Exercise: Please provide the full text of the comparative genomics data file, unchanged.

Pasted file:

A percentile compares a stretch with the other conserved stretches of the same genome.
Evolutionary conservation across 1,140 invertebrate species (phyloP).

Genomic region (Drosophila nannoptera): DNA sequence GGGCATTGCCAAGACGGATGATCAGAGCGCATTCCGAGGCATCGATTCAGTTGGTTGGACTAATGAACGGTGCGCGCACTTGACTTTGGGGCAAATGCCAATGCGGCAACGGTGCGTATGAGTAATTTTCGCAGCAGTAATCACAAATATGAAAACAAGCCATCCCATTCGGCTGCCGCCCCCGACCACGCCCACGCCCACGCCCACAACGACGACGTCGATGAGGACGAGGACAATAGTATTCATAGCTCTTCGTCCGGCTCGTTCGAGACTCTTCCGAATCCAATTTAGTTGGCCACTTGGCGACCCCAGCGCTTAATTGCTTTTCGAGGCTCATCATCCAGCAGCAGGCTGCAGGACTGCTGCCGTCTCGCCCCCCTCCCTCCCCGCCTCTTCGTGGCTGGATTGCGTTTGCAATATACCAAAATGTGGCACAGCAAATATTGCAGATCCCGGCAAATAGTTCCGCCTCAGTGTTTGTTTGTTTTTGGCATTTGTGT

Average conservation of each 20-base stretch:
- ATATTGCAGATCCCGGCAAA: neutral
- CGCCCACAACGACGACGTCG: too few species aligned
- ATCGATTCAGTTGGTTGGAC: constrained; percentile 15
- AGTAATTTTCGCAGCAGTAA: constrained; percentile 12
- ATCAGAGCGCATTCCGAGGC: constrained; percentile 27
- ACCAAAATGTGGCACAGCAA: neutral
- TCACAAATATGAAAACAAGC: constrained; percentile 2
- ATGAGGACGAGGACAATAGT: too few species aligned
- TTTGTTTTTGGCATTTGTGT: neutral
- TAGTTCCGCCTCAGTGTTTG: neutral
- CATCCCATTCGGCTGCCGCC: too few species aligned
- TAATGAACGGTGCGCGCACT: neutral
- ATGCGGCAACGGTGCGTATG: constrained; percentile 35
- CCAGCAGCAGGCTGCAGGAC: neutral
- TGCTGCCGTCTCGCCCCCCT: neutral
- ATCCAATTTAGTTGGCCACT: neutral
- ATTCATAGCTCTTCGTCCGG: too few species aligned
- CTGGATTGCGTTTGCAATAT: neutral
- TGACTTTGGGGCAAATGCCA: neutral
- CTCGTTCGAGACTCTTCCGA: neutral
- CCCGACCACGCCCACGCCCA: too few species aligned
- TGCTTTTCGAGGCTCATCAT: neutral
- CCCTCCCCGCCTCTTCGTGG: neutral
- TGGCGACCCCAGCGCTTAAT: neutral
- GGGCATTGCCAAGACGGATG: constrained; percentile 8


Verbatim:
A percentile compares a stretch with the other conserved stretches of the same genome.
Evolutionary conservation across 1,140 invertebrate species (phyloP).

Genomic region (Drosophila nannoptera): DNA sequence GGGCATTGCCAAGACGGATGATCAGAGCGCATTCCGAGGCATCGATTCAGTTGGTTGGACTAATGAACGGTGCGCGCACTTGACTTTGGGGCAAATGCCAATGCGGCAACGGTGCGTATGAGTAATTTTCGCAGCAGTAATCACAAATATGAAAACAAGCCATCCCATTCGGCTGCCGCCCCCGACCACGCCCACGCCCACGCCCACAACGACGACGTCGATGAGGACGAGGACAATAGTATTCATAGCTCTTCGTCCGGCTCGTTCGAGACTCTTCCGAATCCAATTTAGTTGGCCACTTGGCGACCCCAGCGCTTAATTGCTTTTCGAGGCTCATCATCCAGCAGCAGGCTGCAGGACTGCTGCCGTCTCGCCCCCCTCCCTCCCCGCCTCTTCGTGGCTGGATTGCGTTTGCAATATACCAAAATGTGGCACAGCAAATATTGCAGATCCCGGCAAATAGTTCCGCCTCAGTGTTTGTTTGTTTTTGGCATTTGTGT

Average conservation of each 20-base stretch:
- ATATTGCAGATCCCGGCAAA: neutral
- CGCCCACAACGACGACGTCG: too few species aligned
- ATCGATTCAGTTGGTTGGAC: constrained; percentile 15
- AGTAATTTTCGCAGCAGTAA: constrained; percentile 12
- ATCAGAGCGCATTCCGAGGC: constrained; percentile 27
- ACCAAAATGTGGCACAGCAA: neutral
- TCACAAATATGAAAACAAGC: constrained; percentile 2
- ATGAGGACGAGGACAATAGT: too few species aligned
- TTTGTTTTTGGCATTTGTGT: neutral
- TAGTTCCGCCTCAGTGTTTG: neutral
- CATCCCATTCGGCTGCCGCC: too few species aligned
- TAATGAACGGTGCGCGCACT: neutral
- ATGCGGCAACGGTGCGTATG: constrained; percentile 35
- CCAGCAGCAGGCTGCAGGAC: neutral
- TGCTGCCGTCTCGCCCCCCT: neutral
- ATCCAATTTAGTTGGCCACT: neutral
- ATTCATAGCTCTTCGTCCGG: too few species aligned
- CTGGATTGCGTTTGCAATAT: neutral
- TGACTTTGGGGCAAATGCCA: neutral
- CTCGTTCGAGACTCTTCCGA: neutral
- CCCGACCACGCCCACGCCCA: too few species aligned
- TGCTTTTCGAGGCTCATCAT: neutral
- CCCTCCCCGCCTCTTCGTGG: neutral
- TGGCGACCCCAGCGCTTAAT: neutral
- GGGCATTGCCAAGACGGATG: constrained; percentile 8